Another challenge the CRL Ltd Board faced was changing how CRL Ltd delivered the CRL project in response to changing market conditions. When one firm withdrew from the CRL project, and another firm became insolvent, the CRL Ltd Board recognised that the delivery model might need to change.

CRL Ltd provided advice to the Sponsors that the best procurement and delivery model for the CRL project's main works was an alliance. Before this, CRL Ltd's approach was to design each set of works in-house and contract out its delivery. The CRL Ltd Board succeeded in getting the Sponsors to approve the new approach.

Between April and June 2019, the CRL Ltd Board secured the Sponsors' agreement to increase the CRL project's budget to support its widened scope (to allow nine-car station platforms), fund increased costs of construction, and increase contingency in the CRL project's budget.

This meant increasing the Crown and the Council's joint committed investment in the CRL project to $4.42 billion. The proposal was a result of several months' work reviewing the CRL project's scope and budget.

As with other major infrastructure and construction projects, the Covid-19 pandemic has significantly affected the CRL project and could continue to affect it for some time. For example, CRL Ltd is having to manage rising costs of construction and supply chain issues (particularly shipping).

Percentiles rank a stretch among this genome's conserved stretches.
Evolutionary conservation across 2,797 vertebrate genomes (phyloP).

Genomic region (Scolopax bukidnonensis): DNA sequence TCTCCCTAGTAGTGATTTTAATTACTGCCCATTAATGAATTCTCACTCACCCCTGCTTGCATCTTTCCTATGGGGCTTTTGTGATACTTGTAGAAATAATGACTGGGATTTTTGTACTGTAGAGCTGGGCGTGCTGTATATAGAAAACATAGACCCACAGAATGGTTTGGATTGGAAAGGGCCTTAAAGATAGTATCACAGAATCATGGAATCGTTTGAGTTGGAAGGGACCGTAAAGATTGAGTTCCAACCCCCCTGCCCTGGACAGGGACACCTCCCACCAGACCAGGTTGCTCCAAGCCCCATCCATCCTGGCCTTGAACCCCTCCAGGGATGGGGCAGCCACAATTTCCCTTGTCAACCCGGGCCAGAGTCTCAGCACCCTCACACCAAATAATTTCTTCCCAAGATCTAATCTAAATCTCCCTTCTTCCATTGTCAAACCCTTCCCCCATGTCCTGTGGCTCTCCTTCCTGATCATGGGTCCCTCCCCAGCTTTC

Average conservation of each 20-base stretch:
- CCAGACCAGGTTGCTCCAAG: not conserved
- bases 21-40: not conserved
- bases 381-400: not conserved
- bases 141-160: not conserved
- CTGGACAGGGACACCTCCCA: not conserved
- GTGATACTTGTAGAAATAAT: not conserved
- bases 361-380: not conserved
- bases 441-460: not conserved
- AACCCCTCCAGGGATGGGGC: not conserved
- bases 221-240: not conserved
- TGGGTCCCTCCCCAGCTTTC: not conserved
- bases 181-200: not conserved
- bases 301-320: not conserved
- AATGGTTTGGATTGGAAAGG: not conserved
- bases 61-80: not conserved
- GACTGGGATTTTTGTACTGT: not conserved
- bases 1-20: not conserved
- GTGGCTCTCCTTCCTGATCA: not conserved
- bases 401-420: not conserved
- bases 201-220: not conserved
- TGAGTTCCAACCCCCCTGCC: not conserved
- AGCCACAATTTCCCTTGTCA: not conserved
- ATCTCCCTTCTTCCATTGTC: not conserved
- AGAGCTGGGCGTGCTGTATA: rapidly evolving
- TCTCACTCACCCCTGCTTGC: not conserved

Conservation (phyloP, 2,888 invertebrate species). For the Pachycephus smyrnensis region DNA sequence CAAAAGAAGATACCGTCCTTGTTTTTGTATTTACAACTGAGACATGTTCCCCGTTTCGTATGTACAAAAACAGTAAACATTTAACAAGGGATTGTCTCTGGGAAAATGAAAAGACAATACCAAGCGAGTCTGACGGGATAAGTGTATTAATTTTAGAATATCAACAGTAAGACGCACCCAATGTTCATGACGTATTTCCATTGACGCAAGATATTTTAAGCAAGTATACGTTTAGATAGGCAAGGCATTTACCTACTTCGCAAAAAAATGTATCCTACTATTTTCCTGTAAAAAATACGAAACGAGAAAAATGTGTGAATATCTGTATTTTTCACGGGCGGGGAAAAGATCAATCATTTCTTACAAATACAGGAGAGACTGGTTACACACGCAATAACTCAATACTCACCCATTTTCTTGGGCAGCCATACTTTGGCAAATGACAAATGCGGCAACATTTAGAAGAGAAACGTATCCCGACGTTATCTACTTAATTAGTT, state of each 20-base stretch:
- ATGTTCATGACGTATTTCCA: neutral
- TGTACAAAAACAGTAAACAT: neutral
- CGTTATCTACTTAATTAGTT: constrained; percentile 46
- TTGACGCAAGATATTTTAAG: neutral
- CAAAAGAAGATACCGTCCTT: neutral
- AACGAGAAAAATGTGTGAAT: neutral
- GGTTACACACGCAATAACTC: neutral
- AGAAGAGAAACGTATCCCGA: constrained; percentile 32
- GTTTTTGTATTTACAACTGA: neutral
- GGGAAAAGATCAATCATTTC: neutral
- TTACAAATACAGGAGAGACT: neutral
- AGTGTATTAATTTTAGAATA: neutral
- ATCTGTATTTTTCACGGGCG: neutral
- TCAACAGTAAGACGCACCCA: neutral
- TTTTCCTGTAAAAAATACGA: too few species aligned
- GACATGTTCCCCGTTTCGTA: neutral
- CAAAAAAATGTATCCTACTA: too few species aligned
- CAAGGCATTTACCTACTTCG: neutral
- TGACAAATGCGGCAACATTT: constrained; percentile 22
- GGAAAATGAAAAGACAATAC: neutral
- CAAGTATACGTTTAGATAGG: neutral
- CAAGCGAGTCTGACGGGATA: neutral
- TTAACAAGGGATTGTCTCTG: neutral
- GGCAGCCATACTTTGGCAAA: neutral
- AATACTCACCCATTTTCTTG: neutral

From August 2021 to April 2022, Auckland was in various levels of lockdown. Changes in health and safety procedures affected the CRL project. For example, social distancing affected how work could be done.

The CRL project's specialist nature, complexity, and scale mean that CRL Ltd relies heavily on skills that not many people in New Zealand have. The Covid-19 pandemic has significantly affected the ability of CRL Ltd to recruit skilled international workers for the CRL project.

The Link Alliance has been training New Zealand-based workers on site to help make up for the skills shortages. In other instances, CRL Ltd staff with relevant expertise have helped the Link Alliance with certain tasks. However, international workers are still needed to build up the existing workforce.

During 2020 and 2021, we were told that the Board's chairperson discussed workforce issues affecting the CRL project with the Minister of Transport and the Deputy Mayor of Auckland.19

The CRL Ltd Board also supported CRL Ltd in working with the Ministry of Transport and the Council to provide the information needed to secure Managed Isolation and Quarantine places and bring in as many needed workers as possible into the country.